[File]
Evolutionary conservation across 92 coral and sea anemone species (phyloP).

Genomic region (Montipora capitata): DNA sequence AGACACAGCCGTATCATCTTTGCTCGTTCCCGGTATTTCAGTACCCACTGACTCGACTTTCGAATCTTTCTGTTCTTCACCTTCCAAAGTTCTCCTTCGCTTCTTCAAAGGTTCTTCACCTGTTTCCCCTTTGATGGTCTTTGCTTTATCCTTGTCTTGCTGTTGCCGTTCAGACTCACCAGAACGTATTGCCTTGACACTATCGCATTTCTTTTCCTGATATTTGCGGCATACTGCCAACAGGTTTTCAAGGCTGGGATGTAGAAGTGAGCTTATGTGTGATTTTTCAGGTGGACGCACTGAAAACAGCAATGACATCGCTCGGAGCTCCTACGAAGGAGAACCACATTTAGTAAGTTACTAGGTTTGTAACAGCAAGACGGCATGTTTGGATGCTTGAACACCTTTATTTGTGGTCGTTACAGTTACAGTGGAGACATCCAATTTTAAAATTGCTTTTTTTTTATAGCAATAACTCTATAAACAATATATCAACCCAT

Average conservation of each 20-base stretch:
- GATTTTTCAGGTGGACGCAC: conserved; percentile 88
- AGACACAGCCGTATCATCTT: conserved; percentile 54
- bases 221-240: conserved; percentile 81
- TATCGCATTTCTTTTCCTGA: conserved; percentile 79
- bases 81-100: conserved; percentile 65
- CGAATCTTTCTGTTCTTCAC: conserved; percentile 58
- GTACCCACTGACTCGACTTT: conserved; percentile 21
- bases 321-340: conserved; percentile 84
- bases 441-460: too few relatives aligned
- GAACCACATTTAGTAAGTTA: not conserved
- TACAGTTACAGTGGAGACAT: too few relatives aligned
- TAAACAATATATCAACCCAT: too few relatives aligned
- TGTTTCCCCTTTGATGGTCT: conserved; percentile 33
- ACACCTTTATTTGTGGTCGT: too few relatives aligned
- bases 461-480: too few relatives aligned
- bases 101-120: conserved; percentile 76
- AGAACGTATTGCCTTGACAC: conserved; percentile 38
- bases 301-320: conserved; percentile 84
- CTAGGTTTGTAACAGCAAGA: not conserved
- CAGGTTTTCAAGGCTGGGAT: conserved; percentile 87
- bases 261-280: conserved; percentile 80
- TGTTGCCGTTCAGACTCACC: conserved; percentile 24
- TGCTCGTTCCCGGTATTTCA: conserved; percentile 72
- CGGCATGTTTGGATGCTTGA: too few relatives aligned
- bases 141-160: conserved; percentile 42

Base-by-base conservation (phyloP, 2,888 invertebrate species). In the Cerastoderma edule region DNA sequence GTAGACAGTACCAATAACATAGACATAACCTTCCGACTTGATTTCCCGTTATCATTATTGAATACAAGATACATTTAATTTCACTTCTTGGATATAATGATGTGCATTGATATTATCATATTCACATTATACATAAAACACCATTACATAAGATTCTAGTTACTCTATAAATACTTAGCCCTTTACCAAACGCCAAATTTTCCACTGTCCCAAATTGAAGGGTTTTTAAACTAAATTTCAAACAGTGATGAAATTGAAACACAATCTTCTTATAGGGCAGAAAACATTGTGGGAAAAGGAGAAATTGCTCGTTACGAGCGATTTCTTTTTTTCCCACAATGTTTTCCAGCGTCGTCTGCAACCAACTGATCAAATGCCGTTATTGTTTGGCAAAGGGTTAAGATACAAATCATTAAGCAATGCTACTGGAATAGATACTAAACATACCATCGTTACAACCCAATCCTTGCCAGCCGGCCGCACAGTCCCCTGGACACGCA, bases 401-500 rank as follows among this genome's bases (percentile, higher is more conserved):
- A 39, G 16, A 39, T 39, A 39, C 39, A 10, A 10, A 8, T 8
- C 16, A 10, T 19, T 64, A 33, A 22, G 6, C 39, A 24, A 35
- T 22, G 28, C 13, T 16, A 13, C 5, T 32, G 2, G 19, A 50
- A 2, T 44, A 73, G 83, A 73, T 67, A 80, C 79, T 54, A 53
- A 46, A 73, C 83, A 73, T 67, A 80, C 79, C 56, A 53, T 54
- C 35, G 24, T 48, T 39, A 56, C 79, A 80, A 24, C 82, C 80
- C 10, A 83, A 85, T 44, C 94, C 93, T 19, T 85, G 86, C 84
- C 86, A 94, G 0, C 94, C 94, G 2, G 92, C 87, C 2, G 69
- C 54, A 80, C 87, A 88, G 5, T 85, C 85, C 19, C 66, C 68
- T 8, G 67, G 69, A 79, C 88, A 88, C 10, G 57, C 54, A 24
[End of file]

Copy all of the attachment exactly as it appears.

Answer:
Evolutionary conservation across 92 coral and sea anemone species (phyloP).

Genomic region (Montipora capitata): DNA sequence AGACACAGCCGTATCATCTTTGCTCGTTCCCGGTATTTCAGTACCCACTGACTCGACTTTCGAATCTTTCTGTTCTTCACCTTCCAAAGTTCTCCTTCGCTTCTTCAAAGGTTCTTCACCTGTTTCCCCTTTGATGGTCTTTGCTTTATCCTTGTCTTGCTGTTGCCGTTCAGACTCACCAGAACGTATTGCCTTGACACTATCGCATTTCTTTTCCTGATATTTGCGGCATACTGCCAACAGGTTTTCAAGGCTGGGATGTAGAAGTGAGCTTATGTGTGATTTTTCAGGTGGACGCACTGAAAACAGCAATGACATCGCTCGGAGCTCCTACGAAGGAGAACCACATTTAGTAAGTTACTAGGTTTGTAACAGCAAGACGGCATGTTTGGATGCTTGAACACCTTTATTTGTGGTCGTTACAGTTACAGTGGAGACATCCAATTTTAAAATTGCTTTTTTTTTATAGCAATAACTCTATAAACAATATATCAACCCAT

Average conservation of each 20-base stretch:
- GATTTTTCAGGTGGACGCAC: conserved; percentile 88
- AGACACAGCCGTATCATCTT: conserved; percentile 54
- bases 221-240: conserved; percentile 81
- TATCGCATTTCTTTTCCTGA: conserved; percentile 79
- bases 81-100: conserved; percentile 65
- CGAATCTTTCTGTTCTTCAC: conserved; percentile 58
- GTACCCACTGACTCGACTTT: conserved; percentile 21
- bases 321-340: conserved; percentile 84
- bases 441-460: too few relatives aligned
- GAACCACATTTAGTAAGTTA: not conserved
- TACAGTTACAGTGGAGACAT: too few relatives aligned
- TAAACAATATATCAACCCAT: too few relatives aligned
- TGTTTCCCCTTTGATGGTCT: conserved; percentile 33
- ACACCTTTATTTGTGGTCGT: too few relatives aligned
- bases 461-480: too few relatives aligned
- bases 101-120: conserved; percentile 76
- AGAACGTATTGCCTTGACAC: conserved; percentile 38
- bases 301-320: conserved; percentile 84
- CTAGGTTTGTAACAGCAAGA: not conserved
- CAGGTTTTCAAGGCTGGGAT: conserved; percentile 87
- bases 261-280: conserved; percentile 80
- TGTTGCCGTTCAGACTCACC: conserved; percentile 24
- TGCTCGTTCCCGGTATTTCA: conserved; percentile 72
- CGGCATGTTTGGATGCTTGA: too few relatives aligned
- bases 141-160: conserved; percentile 42

Base-by-base conservation (phyloP, 2,888 invertebrate species). In the Cerastoderma edule region DNA sequence GTAGACAGTACCAATAACATAGACATAACCTTCCGACTTGATTTCCCGTTATCATTATTGAATACAAGATACATTTAATTTCACTTCTTGGATATAATGATGTGCATTGATATTATCATATTCACATTATACATAAAACACCATTACATAAGATTCTAGTTACTCTATAAATACTTAGCCCTTTACCAAACGCCAAATTTTCCACTGTCCCAAATTGAAGGGTTTTTAAACTAAATTTCAAACAGTGATGAAATTGAAACACAATCTTCTTATAGGGCAGAAAACATTGTGGGAAAAGGAGAAATTGCTCGTTACGAGCGATTTCTTTTTTTCCCACAATGTTTTCCAGCGTCGTCTGCAACCAACTGATCAAATGCCGTTATTGTTTGGCAAAGGGTTAAGATACAAATCATTAAGCAATGCTACTGGAATAGATACTAAACATACCATCGTTACAACCCAATCCTTGCCAGCCGGCCGCACAGTCCCCTGGACACGCA, bases 401-500 rank as follows among this genome's bases (percentile, higher is more conserved):
- A 39, G 16, A 39, T 39, A 39, C 39, A 10, A 10, A 8, T 8
- C 16, A 10, T 19, T 64, A 33, A 22, G 6, C 39, A 24, A 35
- T 22, G 28, C 13, T 16, A 13, C 5, T 32, G 2, G 19, A 50
- A 2, T 44, A 73, G 83, A 73, T 67, A 80, C 79, T 54, A 53
- A 46, A 73, C 83, A 73, T 67, A 80, C 79, C 56, A 53, T 54
- C 35, G 24, T 48, T 39, A 56, C 79, A 80, A 24, C 82, C 80
- C 10, A 83, A 85, T 44, C 94, C 93, T 19, T 85, G 86, C 84
- C 86, A 94, G 0, C 94, C 94, G 2, G 92, C 87, C 2, G 69
- C 54, A 80, C 87, A 88, G 5, T 85, C 85, C 19, C 66, C 68
- T 8, G 67, G 69, A 79, C 88, A 88, C 10, G 57, C 54, A 24